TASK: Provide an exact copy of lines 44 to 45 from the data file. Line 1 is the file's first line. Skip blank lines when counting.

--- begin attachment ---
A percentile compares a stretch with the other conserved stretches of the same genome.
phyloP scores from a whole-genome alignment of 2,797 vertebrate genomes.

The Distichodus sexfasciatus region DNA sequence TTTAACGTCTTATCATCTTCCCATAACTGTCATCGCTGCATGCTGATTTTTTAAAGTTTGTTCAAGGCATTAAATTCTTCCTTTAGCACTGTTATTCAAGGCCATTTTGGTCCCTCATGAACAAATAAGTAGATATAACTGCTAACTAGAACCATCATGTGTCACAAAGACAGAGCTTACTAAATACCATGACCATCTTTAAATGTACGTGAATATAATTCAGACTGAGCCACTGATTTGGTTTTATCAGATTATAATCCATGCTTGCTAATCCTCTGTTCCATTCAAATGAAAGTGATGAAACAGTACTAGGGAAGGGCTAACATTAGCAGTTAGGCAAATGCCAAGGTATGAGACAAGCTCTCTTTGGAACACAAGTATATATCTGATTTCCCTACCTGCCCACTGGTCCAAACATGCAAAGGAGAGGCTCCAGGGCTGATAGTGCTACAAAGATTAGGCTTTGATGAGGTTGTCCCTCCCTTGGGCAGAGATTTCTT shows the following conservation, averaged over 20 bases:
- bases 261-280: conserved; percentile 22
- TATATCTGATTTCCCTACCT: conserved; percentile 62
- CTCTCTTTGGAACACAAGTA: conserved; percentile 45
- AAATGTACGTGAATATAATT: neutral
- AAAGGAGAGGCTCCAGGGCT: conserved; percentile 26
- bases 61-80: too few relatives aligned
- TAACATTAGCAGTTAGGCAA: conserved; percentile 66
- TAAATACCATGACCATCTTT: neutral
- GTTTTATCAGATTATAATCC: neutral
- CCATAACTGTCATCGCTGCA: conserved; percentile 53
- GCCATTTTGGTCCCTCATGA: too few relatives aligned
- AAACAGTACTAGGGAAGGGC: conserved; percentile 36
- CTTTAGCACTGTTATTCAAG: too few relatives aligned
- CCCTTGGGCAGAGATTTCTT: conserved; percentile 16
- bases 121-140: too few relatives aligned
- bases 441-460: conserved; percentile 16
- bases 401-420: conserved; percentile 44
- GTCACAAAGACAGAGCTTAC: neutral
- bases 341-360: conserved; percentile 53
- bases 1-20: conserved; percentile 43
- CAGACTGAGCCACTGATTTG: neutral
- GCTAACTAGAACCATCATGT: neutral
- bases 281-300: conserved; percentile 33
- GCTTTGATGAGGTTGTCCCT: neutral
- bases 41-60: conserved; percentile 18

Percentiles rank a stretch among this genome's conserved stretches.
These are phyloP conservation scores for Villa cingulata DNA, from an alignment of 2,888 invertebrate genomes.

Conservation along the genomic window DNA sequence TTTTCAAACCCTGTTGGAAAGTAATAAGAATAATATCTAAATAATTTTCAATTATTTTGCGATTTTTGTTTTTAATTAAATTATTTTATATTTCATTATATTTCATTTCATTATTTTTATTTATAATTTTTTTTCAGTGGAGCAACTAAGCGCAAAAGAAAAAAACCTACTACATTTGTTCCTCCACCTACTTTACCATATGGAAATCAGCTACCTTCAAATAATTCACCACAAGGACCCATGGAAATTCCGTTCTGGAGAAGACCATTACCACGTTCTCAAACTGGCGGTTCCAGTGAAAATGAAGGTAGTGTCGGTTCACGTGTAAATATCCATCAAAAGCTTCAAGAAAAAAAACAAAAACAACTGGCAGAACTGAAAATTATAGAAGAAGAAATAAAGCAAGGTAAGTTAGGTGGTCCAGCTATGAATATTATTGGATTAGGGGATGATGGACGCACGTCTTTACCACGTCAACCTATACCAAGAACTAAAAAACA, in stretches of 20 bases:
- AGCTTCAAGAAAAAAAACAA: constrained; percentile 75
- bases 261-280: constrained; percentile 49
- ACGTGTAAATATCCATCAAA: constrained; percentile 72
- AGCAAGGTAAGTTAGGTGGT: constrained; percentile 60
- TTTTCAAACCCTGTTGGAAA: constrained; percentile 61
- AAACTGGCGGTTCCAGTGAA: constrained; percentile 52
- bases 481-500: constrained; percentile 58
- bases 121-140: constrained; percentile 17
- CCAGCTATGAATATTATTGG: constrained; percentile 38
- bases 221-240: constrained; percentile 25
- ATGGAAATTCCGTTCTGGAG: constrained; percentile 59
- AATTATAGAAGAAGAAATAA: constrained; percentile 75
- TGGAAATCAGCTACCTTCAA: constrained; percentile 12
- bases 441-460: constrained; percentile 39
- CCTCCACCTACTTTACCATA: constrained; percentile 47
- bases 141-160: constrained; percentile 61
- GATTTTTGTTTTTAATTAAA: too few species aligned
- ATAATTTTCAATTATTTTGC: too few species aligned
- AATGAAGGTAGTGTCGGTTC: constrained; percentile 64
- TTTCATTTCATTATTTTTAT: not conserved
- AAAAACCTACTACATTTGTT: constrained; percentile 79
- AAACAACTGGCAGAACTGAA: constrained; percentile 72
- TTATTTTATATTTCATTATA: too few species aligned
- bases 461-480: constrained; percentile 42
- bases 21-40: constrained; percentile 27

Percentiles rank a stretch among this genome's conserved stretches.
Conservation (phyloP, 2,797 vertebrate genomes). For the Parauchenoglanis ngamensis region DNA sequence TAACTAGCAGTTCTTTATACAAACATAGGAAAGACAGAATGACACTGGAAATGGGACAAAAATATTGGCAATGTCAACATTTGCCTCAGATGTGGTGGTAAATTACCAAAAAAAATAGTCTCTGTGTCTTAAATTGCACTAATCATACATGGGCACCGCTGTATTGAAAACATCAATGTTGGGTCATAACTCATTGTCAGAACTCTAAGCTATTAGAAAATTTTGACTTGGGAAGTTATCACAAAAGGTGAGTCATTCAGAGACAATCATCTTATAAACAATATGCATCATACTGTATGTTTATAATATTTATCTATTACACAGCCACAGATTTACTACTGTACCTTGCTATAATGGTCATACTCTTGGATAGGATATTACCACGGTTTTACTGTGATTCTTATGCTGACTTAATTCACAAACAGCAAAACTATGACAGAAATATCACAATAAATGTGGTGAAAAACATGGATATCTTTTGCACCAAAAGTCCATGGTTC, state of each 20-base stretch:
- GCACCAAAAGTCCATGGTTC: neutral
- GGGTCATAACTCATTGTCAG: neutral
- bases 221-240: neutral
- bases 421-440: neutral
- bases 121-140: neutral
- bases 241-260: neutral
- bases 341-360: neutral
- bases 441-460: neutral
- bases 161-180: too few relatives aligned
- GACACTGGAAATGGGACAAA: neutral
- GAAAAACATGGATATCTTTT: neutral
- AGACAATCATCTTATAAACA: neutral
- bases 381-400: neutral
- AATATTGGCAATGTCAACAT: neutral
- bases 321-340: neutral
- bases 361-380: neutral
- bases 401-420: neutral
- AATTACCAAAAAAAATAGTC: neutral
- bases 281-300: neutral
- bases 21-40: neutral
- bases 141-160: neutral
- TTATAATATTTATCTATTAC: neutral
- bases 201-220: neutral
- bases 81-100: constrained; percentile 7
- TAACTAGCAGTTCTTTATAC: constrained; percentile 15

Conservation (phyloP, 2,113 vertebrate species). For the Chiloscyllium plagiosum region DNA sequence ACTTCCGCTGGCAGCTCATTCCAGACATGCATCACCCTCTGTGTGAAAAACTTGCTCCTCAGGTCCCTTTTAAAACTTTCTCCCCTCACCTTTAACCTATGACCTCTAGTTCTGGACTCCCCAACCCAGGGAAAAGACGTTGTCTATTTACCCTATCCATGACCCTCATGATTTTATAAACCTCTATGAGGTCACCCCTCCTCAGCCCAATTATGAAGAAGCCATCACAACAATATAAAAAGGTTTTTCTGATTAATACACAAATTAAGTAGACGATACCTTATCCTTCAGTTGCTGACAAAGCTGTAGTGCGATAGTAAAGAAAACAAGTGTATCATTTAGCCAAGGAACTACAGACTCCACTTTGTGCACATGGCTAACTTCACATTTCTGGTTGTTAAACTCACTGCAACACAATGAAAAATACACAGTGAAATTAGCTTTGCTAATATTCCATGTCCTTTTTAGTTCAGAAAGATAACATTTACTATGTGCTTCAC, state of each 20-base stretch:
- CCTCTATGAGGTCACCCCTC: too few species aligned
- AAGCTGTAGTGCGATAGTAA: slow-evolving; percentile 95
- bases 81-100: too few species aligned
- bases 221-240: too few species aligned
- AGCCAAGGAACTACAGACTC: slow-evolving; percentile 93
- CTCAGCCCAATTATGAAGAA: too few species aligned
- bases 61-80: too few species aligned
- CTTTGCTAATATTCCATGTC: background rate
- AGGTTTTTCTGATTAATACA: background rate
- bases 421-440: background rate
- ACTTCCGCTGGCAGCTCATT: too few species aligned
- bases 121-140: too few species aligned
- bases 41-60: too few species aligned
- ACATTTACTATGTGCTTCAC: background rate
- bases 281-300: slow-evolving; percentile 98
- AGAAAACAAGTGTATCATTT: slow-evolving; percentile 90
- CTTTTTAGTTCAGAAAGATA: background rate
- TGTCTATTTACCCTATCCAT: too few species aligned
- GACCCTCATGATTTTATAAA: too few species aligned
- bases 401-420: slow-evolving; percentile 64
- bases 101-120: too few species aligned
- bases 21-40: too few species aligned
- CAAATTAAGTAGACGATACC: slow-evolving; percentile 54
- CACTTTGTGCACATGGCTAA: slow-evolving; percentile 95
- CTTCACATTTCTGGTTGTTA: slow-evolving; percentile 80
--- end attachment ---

- TGGAAATCAGCTACCTTCAA: constrained; percentile 12
- bases 441-460: constrained; percentile 39